To understand China’s role in the Middle East, consider one recent event, and one recent non-event. In late March, Beijing made headlines by sending warships to rescue hundreds of Chinese and foreign nationals from conflict-torn Yemen. Yet in early April, Chinese President Xi Jinping canceled what was supposed to be his first official trip to Saudi Arabia and Egypt, reportedly as a result of the fighting in Yemen — underscoring that Beijing would rather get out of the kitchen than stand the heat of Middle Eastern politics. Indeed, it is China’s considerable absence, rather than burgeoning influence, that continues to define its role in this turbulent region.
China has good reasons to care about events in the Middle East: Roughly halfof its oil imports come from the Persian Gulf. Moreover, Beijing worries about extremist elements in the region providing training and inspiration to Muslim separatists in western China.
Read the full op-ed at Foreign Policy.
More from CNAS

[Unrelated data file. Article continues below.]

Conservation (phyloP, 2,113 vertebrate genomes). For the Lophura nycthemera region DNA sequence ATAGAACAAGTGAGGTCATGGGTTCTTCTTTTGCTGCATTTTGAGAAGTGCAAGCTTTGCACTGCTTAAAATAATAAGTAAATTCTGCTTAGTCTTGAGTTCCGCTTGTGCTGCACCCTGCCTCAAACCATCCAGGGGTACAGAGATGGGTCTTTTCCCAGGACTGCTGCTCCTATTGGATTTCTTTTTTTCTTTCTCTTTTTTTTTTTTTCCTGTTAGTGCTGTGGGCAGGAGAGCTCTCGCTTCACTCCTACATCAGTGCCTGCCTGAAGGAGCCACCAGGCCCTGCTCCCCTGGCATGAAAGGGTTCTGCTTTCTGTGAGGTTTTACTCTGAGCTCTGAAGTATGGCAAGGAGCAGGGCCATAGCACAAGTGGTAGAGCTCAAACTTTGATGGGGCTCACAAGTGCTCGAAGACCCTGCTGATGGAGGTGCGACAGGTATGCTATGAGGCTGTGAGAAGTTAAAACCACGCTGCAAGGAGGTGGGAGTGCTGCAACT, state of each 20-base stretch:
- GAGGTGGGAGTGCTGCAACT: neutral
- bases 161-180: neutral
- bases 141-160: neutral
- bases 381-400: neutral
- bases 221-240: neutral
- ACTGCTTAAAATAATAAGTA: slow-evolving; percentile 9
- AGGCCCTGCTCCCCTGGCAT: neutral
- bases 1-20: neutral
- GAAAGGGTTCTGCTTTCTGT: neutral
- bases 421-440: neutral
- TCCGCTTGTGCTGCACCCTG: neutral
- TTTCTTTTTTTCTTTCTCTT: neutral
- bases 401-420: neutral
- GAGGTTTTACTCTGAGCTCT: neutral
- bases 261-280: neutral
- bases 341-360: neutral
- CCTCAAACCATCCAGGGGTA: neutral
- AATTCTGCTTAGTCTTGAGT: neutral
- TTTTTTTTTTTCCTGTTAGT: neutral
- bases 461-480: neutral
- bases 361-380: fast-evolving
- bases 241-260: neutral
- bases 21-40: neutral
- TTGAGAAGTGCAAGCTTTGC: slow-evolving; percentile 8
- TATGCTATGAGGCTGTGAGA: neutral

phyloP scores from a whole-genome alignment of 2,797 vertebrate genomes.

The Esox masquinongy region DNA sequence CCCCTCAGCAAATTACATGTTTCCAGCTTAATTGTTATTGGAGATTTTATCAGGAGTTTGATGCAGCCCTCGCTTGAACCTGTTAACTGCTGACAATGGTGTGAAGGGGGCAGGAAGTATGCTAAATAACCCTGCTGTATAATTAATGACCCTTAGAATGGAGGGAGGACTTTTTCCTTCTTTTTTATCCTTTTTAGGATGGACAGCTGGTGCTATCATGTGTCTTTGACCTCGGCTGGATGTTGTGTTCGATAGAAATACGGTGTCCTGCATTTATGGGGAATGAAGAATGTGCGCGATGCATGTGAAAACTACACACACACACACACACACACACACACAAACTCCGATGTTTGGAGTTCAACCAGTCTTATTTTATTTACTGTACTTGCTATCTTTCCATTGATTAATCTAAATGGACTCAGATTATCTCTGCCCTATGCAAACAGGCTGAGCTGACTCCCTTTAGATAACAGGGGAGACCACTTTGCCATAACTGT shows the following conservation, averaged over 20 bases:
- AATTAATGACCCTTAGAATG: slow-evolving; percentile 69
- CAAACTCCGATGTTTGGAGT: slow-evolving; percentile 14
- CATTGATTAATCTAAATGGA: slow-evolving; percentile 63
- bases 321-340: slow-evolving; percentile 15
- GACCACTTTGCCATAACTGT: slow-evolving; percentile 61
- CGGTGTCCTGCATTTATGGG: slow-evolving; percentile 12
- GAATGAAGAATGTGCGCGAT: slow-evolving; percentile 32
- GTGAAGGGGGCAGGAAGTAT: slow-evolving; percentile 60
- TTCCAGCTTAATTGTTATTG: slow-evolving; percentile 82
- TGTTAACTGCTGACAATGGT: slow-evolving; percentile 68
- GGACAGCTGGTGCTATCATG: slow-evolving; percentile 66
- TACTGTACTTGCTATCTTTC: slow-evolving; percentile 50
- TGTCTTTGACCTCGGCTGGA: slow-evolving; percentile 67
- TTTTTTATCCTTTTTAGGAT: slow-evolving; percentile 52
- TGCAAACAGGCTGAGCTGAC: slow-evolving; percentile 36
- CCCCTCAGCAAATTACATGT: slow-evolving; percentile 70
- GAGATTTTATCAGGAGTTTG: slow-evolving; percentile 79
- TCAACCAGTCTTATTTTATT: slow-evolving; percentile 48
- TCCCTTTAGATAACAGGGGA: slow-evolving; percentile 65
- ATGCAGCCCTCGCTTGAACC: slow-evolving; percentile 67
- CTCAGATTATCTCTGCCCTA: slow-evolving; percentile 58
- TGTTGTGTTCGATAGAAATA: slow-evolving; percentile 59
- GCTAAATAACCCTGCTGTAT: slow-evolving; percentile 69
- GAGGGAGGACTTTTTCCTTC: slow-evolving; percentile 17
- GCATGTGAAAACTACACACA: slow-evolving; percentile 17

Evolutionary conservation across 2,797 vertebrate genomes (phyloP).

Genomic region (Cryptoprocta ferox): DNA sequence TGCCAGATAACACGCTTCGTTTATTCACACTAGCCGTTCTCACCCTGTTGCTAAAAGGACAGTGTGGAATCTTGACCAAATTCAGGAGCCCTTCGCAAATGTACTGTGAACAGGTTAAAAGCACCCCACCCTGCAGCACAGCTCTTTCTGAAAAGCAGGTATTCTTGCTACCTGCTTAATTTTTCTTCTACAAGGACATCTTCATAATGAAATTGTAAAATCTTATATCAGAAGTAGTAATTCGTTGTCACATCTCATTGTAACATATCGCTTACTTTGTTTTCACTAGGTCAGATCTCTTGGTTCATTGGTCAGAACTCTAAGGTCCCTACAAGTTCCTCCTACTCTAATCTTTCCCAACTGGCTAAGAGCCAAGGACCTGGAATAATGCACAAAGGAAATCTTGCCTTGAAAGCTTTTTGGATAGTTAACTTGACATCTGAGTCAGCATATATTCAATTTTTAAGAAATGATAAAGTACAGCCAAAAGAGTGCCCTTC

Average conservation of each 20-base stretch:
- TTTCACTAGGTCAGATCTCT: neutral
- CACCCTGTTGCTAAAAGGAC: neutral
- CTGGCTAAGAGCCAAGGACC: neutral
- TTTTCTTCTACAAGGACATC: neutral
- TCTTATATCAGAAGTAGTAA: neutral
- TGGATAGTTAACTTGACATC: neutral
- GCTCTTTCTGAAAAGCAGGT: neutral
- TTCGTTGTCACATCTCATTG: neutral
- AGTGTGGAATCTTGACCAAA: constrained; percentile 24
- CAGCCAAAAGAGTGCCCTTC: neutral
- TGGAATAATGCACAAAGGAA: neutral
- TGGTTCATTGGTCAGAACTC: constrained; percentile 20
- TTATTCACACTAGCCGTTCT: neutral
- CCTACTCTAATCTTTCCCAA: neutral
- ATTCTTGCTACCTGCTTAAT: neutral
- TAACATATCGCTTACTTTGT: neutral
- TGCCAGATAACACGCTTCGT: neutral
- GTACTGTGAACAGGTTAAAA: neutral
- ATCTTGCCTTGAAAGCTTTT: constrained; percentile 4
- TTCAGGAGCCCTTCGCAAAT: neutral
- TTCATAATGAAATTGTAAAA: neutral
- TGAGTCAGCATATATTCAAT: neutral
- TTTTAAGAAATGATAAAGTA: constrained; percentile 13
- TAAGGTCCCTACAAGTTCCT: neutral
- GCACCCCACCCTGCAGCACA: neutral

VideoWhat does the US want from China? What is its endgame?
Daniel Kliman appears on a BBC News feature to discuss the state of U.S. policy toward China. Listen to the full conversation and more:...
By Daniel Kliman
Congressional TestimonyHow Corporations and Big Tech Leave Our Data Exposed to Criminals, China, and Other Bad Actors
I. Key Observations and Assessments1 Chairman Hawley, Ranking Member Whitehouse, distinguished members of the subcommittee, thank you for the opportunity to discuss a topic of...
By Kara Frederick
CommentaryHow American Progressives Think About Asian Security
Democrats running for the 2020 U.S. presidential nomination implicitly accept – or at least have not rejected – the premise that the United States’ fate is linked to that of t...
By Van Jackson
ReportsImbalance of Power
In a new report, experts Daniel Kliman, Iskander Rehman, Kristine Lee, and Joshua Fitt evaluate trend lines in the India-China military equation and assess Delhi’s current mil...
By Daniel Kliman, Iskander Rehman, Kristine Lee & Joshua Fitt